Oh look, it’s that OTHER war-shooty game that comes out this time of year. You know, the one everyone plays to kill time until that next big shooty war game. I don’t know man, they’re all pretty distinctive.
You check your sight as the squad commander tells you to move up. Crouching in water, you slowly tread forward, your eyes on a dilapidated pier you can duck under to approach the Somali pirates covering the beach. Anxiously, you check your sights – it’s all clear, so you take a deep breath and move up. You’re just about to duck under the pier when a sniper puts you on the ground, and as you’re lying in the water, fish darting about your prone figure, all hell breaks loose. The sneaky approach? It didn’t work. The commander tells you to get up, and with a heave, you break back out of the water, seeing hordes of pirates take position to fire at your approach. So much for stealth.
From the off, Medal of Honor gets the cinematic side of things right. The first handful of missions feel more like a film than a game, due in no small part to the developer’s dedication to authenticity, if not strictly realism. This can be enough to cover up the game’s convoluted keyboard controls at times – I can’t speak for the console versions but on PC my fingers ached from holding down CTRL to crouch all the time, and the various button combinations for leaning and peeking out of cover couldn’t feel more convoluted if they tried. It feels like you’re being giving a tour of the game world, the Frostbite engine saying “Look at what I can do!” as environments explode around you and brutally unforgiving bullet drop mechanics prove to be your undoing time and time again. It’s these random spikes of realism that make Warfighter seem, at first, to be much more appealing than your standard shooter. In some missions they make a point of telling you where they’ve drawn inspiration from real events. When you take that realism into consideration next to how eerily clean the game is (Blood is almost completely absent and vanishes after the initial spray when it does appear) and the weird time-slowing-for-dramatic effect when you breach doors or at certain set pieces, it sort of makes you wish the developers could have made up their mind which side of the reality spectrum they wanted to be in.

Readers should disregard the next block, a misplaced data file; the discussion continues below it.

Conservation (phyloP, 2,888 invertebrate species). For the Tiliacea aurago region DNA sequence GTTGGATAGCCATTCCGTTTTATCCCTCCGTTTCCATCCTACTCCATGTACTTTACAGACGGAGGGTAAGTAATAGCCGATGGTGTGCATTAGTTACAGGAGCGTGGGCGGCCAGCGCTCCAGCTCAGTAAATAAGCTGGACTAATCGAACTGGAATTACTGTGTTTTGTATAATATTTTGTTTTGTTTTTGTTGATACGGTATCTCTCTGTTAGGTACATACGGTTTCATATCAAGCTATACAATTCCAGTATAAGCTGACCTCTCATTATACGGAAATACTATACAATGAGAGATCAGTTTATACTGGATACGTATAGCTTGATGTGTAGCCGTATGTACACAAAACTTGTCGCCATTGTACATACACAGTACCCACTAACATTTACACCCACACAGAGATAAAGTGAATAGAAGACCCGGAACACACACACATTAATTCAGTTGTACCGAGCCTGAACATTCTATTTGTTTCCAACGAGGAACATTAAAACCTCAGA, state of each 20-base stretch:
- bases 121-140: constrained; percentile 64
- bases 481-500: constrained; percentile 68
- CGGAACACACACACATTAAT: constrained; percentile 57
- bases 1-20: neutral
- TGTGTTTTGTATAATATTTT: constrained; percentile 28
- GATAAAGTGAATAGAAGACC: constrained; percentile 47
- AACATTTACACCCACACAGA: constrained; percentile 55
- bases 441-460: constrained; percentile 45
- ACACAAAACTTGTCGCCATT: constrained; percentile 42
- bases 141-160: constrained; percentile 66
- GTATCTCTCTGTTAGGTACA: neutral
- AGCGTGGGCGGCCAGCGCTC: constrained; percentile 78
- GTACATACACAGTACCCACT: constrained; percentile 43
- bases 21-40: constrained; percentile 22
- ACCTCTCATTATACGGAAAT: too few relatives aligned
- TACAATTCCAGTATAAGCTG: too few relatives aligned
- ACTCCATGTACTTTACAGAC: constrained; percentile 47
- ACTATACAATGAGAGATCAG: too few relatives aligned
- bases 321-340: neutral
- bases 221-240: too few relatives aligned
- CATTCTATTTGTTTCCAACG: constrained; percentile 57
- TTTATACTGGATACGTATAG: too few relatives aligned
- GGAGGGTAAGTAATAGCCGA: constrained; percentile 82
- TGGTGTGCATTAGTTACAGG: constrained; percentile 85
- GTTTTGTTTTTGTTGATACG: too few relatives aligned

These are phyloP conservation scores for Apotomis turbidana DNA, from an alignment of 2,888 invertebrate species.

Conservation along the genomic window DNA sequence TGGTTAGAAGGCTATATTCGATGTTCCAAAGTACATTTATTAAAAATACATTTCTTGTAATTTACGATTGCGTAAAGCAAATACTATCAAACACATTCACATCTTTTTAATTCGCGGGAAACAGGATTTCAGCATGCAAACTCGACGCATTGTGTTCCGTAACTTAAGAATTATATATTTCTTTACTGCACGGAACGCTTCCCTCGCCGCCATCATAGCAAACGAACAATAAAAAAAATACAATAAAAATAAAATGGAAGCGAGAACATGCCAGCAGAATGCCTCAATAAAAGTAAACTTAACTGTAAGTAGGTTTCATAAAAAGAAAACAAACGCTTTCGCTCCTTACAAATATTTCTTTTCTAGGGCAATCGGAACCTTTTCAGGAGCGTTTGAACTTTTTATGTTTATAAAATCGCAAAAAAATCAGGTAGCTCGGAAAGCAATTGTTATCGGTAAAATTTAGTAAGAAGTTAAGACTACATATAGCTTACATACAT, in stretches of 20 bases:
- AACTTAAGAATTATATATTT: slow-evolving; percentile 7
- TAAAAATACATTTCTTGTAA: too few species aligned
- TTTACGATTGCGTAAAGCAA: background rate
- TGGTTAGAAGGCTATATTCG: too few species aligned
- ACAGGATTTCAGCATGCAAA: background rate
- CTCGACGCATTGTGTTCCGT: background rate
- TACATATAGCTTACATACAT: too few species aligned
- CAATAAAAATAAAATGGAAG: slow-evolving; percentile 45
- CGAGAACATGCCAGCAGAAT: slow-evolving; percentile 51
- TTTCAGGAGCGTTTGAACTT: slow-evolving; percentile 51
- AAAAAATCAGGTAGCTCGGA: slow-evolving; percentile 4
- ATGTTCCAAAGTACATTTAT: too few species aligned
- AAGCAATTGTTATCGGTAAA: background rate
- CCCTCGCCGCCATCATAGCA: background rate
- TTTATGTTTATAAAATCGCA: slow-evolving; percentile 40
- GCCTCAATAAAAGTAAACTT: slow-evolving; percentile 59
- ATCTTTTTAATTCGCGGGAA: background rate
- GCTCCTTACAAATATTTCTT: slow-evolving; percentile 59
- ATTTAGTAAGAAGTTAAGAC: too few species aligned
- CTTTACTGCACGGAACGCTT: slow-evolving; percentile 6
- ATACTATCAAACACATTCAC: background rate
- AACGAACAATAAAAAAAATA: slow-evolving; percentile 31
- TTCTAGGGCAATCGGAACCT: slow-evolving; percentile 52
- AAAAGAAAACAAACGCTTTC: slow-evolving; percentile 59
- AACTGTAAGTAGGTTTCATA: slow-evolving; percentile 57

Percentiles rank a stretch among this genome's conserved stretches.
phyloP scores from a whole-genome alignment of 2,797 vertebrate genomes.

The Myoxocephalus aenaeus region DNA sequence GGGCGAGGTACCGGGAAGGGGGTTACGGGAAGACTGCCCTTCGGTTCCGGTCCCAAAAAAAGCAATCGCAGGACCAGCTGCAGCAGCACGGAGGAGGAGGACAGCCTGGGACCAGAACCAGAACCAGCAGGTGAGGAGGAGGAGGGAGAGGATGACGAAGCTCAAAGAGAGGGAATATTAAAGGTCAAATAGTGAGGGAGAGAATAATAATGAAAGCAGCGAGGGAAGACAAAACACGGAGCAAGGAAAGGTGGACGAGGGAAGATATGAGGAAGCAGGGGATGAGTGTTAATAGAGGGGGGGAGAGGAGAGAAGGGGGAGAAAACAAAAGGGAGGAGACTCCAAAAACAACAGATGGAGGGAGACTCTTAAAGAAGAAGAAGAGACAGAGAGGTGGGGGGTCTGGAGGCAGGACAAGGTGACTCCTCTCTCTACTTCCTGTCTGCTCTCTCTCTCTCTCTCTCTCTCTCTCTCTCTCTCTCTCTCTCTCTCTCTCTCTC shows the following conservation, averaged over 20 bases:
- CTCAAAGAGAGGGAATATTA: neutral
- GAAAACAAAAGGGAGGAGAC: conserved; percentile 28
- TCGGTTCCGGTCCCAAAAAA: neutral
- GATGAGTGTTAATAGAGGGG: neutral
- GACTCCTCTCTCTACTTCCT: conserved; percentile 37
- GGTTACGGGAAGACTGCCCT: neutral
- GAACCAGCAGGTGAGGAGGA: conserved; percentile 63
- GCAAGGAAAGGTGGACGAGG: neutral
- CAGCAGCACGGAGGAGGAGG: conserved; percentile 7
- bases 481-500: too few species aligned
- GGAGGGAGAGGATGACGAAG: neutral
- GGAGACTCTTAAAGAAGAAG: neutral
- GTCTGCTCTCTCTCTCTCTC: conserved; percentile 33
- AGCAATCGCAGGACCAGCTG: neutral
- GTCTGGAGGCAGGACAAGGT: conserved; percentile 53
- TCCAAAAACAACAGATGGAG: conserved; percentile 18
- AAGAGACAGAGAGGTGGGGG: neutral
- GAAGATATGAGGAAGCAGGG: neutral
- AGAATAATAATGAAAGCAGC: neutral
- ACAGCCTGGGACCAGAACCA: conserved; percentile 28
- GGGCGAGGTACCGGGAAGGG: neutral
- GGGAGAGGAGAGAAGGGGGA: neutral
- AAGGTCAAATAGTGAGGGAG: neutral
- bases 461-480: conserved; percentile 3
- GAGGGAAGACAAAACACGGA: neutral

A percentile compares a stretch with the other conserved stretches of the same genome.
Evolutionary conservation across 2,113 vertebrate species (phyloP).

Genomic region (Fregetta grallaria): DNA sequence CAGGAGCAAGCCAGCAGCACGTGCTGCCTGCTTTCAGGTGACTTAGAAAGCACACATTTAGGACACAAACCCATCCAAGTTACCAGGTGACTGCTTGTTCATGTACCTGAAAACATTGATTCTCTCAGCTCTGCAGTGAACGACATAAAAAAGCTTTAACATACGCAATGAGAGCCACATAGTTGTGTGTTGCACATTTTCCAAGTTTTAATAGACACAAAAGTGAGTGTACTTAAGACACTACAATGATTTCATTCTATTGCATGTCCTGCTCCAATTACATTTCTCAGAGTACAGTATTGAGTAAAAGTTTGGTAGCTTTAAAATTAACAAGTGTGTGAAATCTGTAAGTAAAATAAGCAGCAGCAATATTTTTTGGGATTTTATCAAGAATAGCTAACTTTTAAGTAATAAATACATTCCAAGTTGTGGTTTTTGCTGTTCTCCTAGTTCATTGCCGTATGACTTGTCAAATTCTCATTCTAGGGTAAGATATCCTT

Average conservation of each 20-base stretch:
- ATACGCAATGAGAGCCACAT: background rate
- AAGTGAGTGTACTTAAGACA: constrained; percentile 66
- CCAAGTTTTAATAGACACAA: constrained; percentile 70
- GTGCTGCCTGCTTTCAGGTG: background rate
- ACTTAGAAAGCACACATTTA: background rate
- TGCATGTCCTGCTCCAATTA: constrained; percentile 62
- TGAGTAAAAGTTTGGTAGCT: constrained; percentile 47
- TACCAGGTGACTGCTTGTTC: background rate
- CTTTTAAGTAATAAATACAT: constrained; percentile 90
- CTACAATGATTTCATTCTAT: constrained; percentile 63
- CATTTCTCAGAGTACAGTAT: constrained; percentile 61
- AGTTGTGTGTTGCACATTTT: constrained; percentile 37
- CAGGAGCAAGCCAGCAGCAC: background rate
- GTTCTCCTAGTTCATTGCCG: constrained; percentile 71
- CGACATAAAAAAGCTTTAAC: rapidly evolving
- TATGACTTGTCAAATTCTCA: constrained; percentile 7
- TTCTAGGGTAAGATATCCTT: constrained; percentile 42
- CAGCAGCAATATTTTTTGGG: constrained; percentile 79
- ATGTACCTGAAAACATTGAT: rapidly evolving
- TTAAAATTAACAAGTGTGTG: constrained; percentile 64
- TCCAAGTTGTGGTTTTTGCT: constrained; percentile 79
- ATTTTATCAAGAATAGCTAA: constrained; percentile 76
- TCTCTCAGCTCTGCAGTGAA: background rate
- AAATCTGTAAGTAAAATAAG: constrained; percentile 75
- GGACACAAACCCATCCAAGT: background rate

I found myself really wanting to enjoy the game more, gunfights feel satisfying and headshots in particular feel that little bit more desirable than usual but I felt as though the unintuitive keyboard controls often got in the way of what my gaming instincts were telling me to do. Most of the time I felt as if the game was acting against me, whilst the story was dragging me along on tenterhooks with rapid, staccato pacing and cinematic delivery. The game expects you to think like a human under fire, not as a superhuman soldier carrying fifty guns and dragging around his monstrous testicles that obviously protect him from the gazillion bullets pouring in his direction. Next time we go to war, gamers should be on the front lines, and all the Medal of Honor: Warfighter players can use all the bullet ridden nutsacks of the kamikaze COD players as cover as they strategically duck and cover their way across the battlefield, you know, not getting shot. Not that there’s anything wrong with Call of Duty’s uber macho approach, but this is far closer to what we imagine the real fear of war. If only everything wasn’t so damn clean. I’m going to justify my lenience with this review in a moment, because I feel as though our different approach with this game bears some illumination.
One of the advantages in not rushing this review out as soon as possible is that it’s easier to see how other reviewers react to the game. Not naming any names here, but certain high profile websites have taken great pleasure in twisting the knife with some of Warfighter’s shortcomings, again comparing it to the inevitable monolith of the genre which is to FPS games as World of Warcraft is to MMOs. I, on the other hand, don’t think trying to forge a story within a game rather than charging nut-first into a string of set pieces is that bad a thing. Yes, more could have been done with the Frostbite engine, and things feel a little linear at times, but for the most part this is because it’s firmly grounded within real events. Some (unnecessary) liberties might be taken with that realism to enhance the gameplay, but I, for one, would like to encourage and praise Medal of Honor’s different take on the genre.
What it all comes down to is that this is a game you buy to shoot the bad guys and feel good about yourself online. Medal of Honor might not be cheesy enough for everyone’s taste but if you want a slightly grittier first person experience, packed with an important story and horrors of war a-plenty, then this just might be your shooter of choice this year.
Disclaimer:All scores given within our reviews are based on the artist’s personal opinion; this should in no way impede your decision to purchase the game.